“My favorite part of the program was the opportunity to meet with Samsung employees,” shared Dolly Bergen, a high school physics teacher in California and a national finalist in 2018. “The employees shared amazing advice and reemphasized that students should network and participate in internships.”
One teacher asked how he can get more young women involved in the Solve for Tomorrow contest and STEM classes. Katie Van Strander, Senior TR in Material Technology with Samsung Austin Semiconductor shared her experiences in the STEM field. While highlighting that there were not many women in her higher education classes, she has seen good strides in the professional setting with more women represented in the STEM field. “It’s important for young girls to have role models. When you have a female student interested in participating in the Solve for Tomorrow program, encourage her to invite her friends to participate too.”
Katie Van Strander (pictured lower left) joined the employee roundtable at the 2020 Teacher Academy. From left to right…Jonathan Harvey (New Jersey), Brittany Buxcel (Minnesota), Adrian Jopek (New Mexico), Huy Pham (California), Katie Van Strander (Samsung).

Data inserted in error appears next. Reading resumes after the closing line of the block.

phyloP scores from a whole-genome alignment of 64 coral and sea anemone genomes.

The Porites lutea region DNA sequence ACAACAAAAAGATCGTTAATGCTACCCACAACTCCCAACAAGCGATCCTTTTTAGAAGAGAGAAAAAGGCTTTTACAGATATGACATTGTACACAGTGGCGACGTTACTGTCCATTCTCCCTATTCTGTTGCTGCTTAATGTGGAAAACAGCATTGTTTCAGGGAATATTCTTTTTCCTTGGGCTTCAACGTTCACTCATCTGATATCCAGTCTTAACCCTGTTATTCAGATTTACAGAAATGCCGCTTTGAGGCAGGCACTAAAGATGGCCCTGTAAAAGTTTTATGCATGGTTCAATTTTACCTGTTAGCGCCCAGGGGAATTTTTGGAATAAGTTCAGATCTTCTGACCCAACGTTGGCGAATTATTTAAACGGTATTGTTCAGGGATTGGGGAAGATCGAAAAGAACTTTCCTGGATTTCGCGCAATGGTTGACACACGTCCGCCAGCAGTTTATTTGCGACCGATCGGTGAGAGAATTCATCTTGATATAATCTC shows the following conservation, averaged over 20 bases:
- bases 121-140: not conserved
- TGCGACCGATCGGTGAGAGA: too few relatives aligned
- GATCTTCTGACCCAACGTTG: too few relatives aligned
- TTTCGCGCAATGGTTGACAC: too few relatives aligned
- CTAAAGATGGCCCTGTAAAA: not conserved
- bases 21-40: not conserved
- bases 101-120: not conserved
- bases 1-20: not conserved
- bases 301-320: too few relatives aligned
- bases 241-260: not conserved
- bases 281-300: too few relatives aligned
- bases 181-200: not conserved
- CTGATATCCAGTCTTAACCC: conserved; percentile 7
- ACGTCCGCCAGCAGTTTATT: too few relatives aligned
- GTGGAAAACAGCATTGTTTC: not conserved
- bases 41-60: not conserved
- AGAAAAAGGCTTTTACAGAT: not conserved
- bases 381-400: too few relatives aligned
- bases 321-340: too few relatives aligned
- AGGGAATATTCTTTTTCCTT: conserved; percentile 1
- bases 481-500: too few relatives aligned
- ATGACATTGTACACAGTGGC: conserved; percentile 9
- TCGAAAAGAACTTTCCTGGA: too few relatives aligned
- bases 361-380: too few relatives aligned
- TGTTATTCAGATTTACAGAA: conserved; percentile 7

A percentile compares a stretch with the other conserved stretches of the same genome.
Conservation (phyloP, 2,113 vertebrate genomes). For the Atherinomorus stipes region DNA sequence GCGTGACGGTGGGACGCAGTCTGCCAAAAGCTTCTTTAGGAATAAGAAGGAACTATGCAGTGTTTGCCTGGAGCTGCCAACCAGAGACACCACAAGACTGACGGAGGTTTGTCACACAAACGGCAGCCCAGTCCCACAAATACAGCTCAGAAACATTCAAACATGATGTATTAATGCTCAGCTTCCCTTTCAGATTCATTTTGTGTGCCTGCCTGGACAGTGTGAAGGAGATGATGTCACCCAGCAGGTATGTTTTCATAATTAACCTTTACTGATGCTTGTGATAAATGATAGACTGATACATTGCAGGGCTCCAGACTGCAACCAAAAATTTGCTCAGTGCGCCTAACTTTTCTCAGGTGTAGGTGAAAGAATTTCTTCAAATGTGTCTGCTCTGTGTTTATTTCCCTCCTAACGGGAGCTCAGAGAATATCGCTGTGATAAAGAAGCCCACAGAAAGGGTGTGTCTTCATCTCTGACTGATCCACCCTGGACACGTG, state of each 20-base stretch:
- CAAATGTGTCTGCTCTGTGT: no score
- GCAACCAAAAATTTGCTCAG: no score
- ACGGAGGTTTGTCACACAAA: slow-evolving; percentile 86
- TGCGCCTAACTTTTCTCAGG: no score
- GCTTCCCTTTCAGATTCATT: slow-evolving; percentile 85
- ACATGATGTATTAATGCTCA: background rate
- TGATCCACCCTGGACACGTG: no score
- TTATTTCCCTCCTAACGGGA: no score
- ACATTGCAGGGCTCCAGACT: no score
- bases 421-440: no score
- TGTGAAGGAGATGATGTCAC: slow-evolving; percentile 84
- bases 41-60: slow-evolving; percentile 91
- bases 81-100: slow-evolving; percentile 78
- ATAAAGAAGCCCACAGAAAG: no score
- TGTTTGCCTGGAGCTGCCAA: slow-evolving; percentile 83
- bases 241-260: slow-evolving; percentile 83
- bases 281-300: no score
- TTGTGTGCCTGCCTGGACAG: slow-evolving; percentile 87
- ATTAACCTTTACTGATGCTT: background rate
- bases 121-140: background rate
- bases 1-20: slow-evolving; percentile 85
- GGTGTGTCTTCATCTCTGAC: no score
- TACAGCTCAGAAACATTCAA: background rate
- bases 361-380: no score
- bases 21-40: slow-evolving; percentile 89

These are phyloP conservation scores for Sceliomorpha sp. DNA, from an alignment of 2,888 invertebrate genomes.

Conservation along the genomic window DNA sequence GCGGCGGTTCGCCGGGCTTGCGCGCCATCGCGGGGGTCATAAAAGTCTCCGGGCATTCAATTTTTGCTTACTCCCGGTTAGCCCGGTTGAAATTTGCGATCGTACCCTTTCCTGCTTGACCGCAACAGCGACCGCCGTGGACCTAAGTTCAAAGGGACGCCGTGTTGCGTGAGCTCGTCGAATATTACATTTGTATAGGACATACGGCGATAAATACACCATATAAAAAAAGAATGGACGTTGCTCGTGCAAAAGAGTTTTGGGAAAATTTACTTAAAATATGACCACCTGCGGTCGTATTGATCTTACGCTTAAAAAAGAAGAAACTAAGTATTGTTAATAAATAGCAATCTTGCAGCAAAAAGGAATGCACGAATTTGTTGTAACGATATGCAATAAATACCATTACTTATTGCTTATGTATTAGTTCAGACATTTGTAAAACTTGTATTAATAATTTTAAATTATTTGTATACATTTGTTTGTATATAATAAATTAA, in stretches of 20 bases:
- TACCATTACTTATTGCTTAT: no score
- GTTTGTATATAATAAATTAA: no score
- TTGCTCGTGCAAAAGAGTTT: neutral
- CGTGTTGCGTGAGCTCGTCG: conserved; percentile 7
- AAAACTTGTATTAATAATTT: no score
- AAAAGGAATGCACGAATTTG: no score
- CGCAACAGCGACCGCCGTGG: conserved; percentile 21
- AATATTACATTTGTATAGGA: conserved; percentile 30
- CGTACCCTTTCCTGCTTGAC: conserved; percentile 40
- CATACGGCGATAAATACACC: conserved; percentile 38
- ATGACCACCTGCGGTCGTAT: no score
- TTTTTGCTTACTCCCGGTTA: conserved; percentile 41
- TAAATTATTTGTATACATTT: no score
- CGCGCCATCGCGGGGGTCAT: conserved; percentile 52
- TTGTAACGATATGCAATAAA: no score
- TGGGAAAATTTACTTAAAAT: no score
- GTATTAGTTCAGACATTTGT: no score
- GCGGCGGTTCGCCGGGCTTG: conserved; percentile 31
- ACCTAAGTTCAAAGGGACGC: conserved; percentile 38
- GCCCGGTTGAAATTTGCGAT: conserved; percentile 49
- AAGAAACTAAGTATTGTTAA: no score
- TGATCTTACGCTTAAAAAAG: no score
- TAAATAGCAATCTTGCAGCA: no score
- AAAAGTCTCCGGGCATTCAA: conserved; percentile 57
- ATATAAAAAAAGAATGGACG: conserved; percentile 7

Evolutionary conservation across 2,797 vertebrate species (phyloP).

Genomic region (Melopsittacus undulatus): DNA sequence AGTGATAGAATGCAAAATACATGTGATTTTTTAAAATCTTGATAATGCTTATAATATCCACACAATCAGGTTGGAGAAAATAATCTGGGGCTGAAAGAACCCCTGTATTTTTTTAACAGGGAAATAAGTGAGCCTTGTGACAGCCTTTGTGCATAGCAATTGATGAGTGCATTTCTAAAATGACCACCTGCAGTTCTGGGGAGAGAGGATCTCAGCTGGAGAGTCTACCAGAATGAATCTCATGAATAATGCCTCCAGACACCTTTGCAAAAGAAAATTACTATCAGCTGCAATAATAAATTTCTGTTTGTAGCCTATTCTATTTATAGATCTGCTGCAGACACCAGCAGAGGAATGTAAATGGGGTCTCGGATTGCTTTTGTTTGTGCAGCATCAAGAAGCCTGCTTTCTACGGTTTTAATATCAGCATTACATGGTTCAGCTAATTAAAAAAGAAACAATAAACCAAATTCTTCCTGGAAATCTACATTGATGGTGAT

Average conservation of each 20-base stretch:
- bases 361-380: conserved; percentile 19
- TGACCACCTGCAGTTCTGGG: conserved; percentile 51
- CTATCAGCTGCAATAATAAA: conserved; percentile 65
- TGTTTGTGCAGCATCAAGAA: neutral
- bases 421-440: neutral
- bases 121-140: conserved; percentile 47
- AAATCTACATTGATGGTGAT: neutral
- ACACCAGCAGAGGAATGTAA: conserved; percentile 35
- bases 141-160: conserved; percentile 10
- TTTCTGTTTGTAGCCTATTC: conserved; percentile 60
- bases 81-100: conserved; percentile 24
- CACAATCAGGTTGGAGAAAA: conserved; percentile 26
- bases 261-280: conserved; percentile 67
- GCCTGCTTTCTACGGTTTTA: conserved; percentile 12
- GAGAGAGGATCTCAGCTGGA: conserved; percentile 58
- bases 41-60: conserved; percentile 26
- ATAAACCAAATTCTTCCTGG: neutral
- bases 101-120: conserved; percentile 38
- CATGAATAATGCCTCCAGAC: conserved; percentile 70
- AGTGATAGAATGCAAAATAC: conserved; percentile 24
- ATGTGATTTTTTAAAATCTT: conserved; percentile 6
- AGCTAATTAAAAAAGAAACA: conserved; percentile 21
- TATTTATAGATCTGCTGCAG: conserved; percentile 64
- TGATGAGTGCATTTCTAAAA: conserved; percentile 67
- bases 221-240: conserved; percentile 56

Pedro Martínez López, a Think Tank Team Research Engineer at Samsung Research America, participated in the employee roundtable last year and came back for another year. “Programs like Solve for Tomorrow and the Teacher Academy can have a huge impact. In regards to PBL, I was lucky to experience this kind of teaching in school. And contests, like Solve for Tomorrow, are a great way for students from all walks of life to realize their potential, meet like-minded peers, and networking with a company like Samsung is a great opportunity.”
Pedro Martinez Lopez Caption: From left to right: Amy Pace (Utah), Michele Mosa (Samsung), Jose Rodriguez (Virginia), Andrea Narvaez (Delaware), Congzhong Guo (Samsung), Pedro Martinez Lopez (Samsung).
Overall, PBL lessons in leadership, disruption and empathy, along with peer network opportunities, were deemed invaluable as the educators head ‘back to school.’
When asked what piece of advice they would share with other teachers gearing up for the academic year ahead, Dolly responded with the importance of practicing self-care. “Put one hour per day on your calendar for yourself to do something you enjoy. Teachers are caring people and are often giving, and you can’t give if your cup is empty.”
Joseph echoed the sentiment, “Try to relax. And remember we’re all adapting to these changes. Taking it day by day helps.”